Text & Photos by Tommy Kirkland
-- The post-rut is over. Impregnated females are searching for the best nutrition amid winter's dormancy, while bucks, having lost body weight and energy, are also replenishing themselves. This is a critical time for whitetails to obtain food and continue their yearly cycle to survive facing the elements.
Photo: Deer can survive off cool-season grasses like fescue. This grass, used primarily for cattle is about 16 percent crude protein; however, it is rough for the whitetails' digestive process.
As the clouds darken and settle in, the deer herd shoves the snow away. Their keen sense of smell and inherent drive for nutrition stimulates them to dig through the snow with their noses while front hooves paw at the ground. Their objective is red oak acorns buried beneath the wintry landscape.
The matriarch doe locates an old cluster of acorns, and soon her offspring are quick to investigate. Yet the whitetail gathering becomes unfriendly as the older female swats at the younger deer intruding on her find. Obviously, the scattered red oak crop and the deer's disposition for survival brings competitiveness to the herd.
Winter is a lean time for whitetails - especially north of the Mason-Dixon Line where snow and cold temperatures can create a barren land at times. These conditions put an end to warm-season flowering plants called forbs. Therefore, woody browse consisting of tree twigs, maple sprouts, and hemlock, along with an available hard mast like acorns, are vital for the whitetails this time of year.
Due to the whitetail's digestive process, deer prefer to feed upon tender herbaceous foods, which are easier for them to digest. Once winter sets in, most of these foods go dormant, yet whitetails display an amazing ability to adapt to such extreme conditions.
Research from leading biologists has shown that although whitetails tend to avoid woody browse like tree twigs, they are certainly capable of surviving off this course forage which is more difficult to digest. Northern white cedar has been known to sustain deer along with other small trees and undergrowth.
Photo: After a snowfall, deer seek out food. When an ice pack takes place, deer will eat vegetation on the surface like grasses. They can also rake snow away with their front hooves or shovel it with their noses to locate food.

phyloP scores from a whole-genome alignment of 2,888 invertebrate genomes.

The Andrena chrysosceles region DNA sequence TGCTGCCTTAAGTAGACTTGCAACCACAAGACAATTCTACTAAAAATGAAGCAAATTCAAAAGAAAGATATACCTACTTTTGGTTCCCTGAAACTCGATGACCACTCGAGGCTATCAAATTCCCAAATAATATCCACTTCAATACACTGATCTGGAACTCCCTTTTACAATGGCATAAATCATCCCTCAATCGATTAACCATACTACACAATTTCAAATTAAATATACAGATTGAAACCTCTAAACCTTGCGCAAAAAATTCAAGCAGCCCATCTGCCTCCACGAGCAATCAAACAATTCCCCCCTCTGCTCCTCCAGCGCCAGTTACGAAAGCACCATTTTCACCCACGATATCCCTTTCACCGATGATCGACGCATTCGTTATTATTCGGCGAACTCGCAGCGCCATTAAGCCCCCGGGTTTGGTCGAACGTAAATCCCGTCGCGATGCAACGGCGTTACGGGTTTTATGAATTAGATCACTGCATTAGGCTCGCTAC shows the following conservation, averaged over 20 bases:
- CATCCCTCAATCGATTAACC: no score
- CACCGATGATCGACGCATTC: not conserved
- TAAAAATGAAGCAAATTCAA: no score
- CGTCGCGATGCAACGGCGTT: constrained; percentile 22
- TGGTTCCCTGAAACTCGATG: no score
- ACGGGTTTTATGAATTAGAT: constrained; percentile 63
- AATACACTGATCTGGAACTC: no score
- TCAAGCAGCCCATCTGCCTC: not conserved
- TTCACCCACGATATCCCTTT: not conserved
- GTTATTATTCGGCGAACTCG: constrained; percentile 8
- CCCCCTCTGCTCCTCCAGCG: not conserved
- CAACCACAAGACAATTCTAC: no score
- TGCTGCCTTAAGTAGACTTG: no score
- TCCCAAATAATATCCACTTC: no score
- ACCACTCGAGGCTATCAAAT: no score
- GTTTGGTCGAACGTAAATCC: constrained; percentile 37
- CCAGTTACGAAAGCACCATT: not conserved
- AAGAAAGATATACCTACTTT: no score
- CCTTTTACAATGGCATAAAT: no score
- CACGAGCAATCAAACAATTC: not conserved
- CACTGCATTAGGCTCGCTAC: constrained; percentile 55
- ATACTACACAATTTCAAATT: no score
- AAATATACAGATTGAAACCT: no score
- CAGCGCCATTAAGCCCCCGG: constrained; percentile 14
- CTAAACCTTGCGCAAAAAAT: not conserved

Whitetails have even adapted to the consumption of coarse fescue grasses, a cool-season grass which doesn't effect their reproductive system the way fescue toxicity does horses. In the Appalachian mountain regions, deer do occasionally digest the toxic leaves of rhododendron and laurel.
Any amount of hard mast left over from the autumn season is highly sought after by whitetails during the winter. Native mast such as red and white oak acorns, along with hickories and the like, can usually provide deer with nutrition during the winter. If the oak crops are abundant, they will even consume the acorns on into spring. So in many areas of the country, a hard mast is a major component in whitetail survival.
Photo: Acorns are vital for deer during the late fall and winter months. The better the crop, the longer deer will be able to consume these nutrients.
Research biologists have also learned that whitetails can shift their metabolism to prepare for the winter - breaking down fat to store up energy. Also, deer can consume only about 70 percent of their normal diet during the summer and autumn months. So, when the winter sets in, they're basically adjusted and prepared for food being scarce.
Despite the whitetails natural ability to adapt, it is still vital to provide supplemental food sources for deer in the winter. Of course, piles of corn aren't highly recommended due to deer concentrating too much over one area - increasing the risk of spreading disease.
This is where a few acres of various working food plots come into play. If feasible, providing deer with cool season legumes, such as clover types, is one of the best things you can do for whitetails during the winter. So when native food becomes scarce, it's imperative that the sportsman/conservationist works to provide for the whitetail's diet - giving the deer proper nutrition.
Lastly, when whitetails face winter's dormancy, the scarce conditions can bring about occasional outbreaks amongst the herd. The aggressive act of flailing erupts at times as the deer compete for food and dominance - the topic for the next installment at Buckmasters.com.